She'd noticed him across the bar, thinking that if he needed to change his clothes, she'd be happy to help take them off.
But then she saw Mack pour him two drinks and had to extinguish that little fantasy. Clearly he was meeting someone. Back to figuring out how to get Russ out of her life. Not just for tonight, but permanently.
Only now it looked like she had her answer to that problem. And if it wasn't typically the way she'd choose to handle a situation ... at least it gave her a start.
She realized Russ was staring at her, having no idea what to do with this intruder. He'd had his back to the bar and hadn't noticed Tyler nursing his whiskey, busy being quite obviously not Abbi's boyfriend. She should say something else, make this sham more legit. She cleared her throat. "So, sweetheart. How's it going?"
That wasn't going to win any Oscars. Or convince Russ to leave her alone. She touched the guy's arm in a way that she hoped projected girlfriend levels of familiarity and not shock — and delight — at how his skin felt to her touch.
Russ gave an exaggerated frown. "Who the fuck are you?"
Which, props to Russ, was an excellent question.
"Where are my manners?" The guy stuck a hand out to Russ. "I'm Tyler."
"My new boyfriend," Abbi said, in case Russ was too thick to get the point.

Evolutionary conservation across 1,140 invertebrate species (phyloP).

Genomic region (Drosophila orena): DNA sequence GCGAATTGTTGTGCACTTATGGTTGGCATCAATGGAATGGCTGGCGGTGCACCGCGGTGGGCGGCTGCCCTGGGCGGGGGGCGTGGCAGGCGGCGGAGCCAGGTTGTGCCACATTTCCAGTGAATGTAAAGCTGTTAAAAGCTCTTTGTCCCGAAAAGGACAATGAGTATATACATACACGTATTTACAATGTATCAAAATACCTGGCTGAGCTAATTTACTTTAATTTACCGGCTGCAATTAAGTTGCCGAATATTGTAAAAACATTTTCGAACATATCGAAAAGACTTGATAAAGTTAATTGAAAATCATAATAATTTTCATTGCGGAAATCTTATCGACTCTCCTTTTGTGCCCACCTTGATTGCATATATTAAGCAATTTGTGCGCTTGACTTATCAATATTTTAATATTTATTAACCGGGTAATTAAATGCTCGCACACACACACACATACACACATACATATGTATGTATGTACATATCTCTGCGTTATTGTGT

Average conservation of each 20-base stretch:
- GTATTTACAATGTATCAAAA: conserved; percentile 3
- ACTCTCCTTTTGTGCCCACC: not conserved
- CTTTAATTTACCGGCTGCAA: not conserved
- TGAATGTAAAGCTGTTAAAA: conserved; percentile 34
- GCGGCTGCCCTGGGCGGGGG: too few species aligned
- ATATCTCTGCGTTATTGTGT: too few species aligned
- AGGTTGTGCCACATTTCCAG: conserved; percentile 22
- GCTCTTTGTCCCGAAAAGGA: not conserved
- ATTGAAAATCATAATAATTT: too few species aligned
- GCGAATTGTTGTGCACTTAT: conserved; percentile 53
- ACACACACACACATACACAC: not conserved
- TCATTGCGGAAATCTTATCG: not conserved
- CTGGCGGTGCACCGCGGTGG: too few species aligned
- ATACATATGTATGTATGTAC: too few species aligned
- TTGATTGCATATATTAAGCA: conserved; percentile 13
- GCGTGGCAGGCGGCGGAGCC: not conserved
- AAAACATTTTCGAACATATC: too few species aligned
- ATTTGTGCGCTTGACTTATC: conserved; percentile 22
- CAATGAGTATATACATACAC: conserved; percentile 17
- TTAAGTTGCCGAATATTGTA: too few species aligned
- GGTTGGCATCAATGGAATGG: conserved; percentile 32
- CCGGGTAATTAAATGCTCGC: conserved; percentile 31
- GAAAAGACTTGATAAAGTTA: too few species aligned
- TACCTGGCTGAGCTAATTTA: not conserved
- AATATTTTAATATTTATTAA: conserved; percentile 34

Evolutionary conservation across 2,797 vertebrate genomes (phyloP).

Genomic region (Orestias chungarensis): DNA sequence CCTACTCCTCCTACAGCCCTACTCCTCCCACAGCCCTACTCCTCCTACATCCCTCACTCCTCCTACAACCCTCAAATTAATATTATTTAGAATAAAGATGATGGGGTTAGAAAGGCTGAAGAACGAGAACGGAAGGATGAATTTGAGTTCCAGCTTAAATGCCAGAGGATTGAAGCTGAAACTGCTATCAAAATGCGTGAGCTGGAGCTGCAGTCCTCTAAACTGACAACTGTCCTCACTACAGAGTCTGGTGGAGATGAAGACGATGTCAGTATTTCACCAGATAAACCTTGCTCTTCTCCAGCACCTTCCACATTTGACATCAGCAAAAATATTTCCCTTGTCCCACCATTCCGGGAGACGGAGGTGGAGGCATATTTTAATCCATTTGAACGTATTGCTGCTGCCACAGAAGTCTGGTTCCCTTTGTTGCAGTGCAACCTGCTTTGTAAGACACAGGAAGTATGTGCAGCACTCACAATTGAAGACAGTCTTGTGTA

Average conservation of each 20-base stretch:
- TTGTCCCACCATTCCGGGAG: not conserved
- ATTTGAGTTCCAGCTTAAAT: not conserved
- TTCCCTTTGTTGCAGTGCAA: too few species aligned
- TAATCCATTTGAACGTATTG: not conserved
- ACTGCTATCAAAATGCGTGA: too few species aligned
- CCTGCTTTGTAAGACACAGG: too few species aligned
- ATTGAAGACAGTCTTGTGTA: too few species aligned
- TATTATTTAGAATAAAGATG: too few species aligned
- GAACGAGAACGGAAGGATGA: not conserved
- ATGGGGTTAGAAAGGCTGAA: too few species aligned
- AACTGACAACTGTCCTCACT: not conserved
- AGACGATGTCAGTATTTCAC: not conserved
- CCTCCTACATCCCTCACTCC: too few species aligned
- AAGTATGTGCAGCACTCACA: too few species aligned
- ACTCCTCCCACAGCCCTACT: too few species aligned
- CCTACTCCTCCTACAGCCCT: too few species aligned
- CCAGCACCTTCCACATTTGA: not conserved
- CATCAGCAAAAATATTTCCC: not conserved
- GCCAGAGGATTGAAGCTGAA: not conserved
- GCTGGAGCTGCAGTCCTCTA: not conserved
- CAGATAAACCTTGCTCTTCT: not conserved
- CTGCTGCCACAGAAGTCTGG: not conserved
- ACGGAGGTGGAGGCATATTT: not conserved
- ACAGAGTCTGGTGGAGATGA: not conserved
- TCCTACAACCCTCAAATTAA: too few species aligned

Russ stared at Abbi. "You don't have a boyfriend."
Abbi slid closer to Tyler, pressing her body against him.
Minus one for needing a man to save her. Minus another one for perpetuating all sorts of "You can't have me because another man already claimed me" bullshit when saying no to Russ wasn't enough.
Plus eleventy billion for getting to feel Tyler's muscles up close and personal.
"I'm pretty sure I know who my boyfriend is." She added a hand to his knee.
She hoped she wasn't going overboard. But Tyler didn't seem to mind. She ran her thumb over his jeans, just low enough to be chaste, just high enough not to be too safe. Abbi wasn't a fan of safe.
Safe was boring. And Abbi was not boring. She didn't need to be coddled. She didn't need anyone to pretend to take care of her anymore.
"You think you can lie to me and get away with it?" Russ snorted and ran a hand down his mouth. Abbi knew that gesture, the one he used in some half- assed attempt to push the anger back in right before it exploded. He smelled like cigarettes and sweat. Abbi almost felt bad for him. But he'd come back from a four-month construction job in Spokane assuming he had every right to her bed when she'd been nothing but clear when he left that they were over. So there was a limit to her sympathy.
As soon as he returned, he'd started calling. And calling. Demanding to see her. Claiming she owed it to him to "give him another chance."
When she stopped picking up, he drove by her place. Banged on her door so much she'd taken to pretending not to be home. He'd broken the hinges on the gate to her backyard and she'd dropped to the floor, cowering under the bed, as she heard the wood splinter.
Excerpted from "Make Me Want"
Copyright © 2017 Rebecca Brooks.
Excerpted by permission of Entangled Publishing, LLC.
All rights reserved. No part of this excerpt may be reproduced or reprinted without permission in writing from the publisher.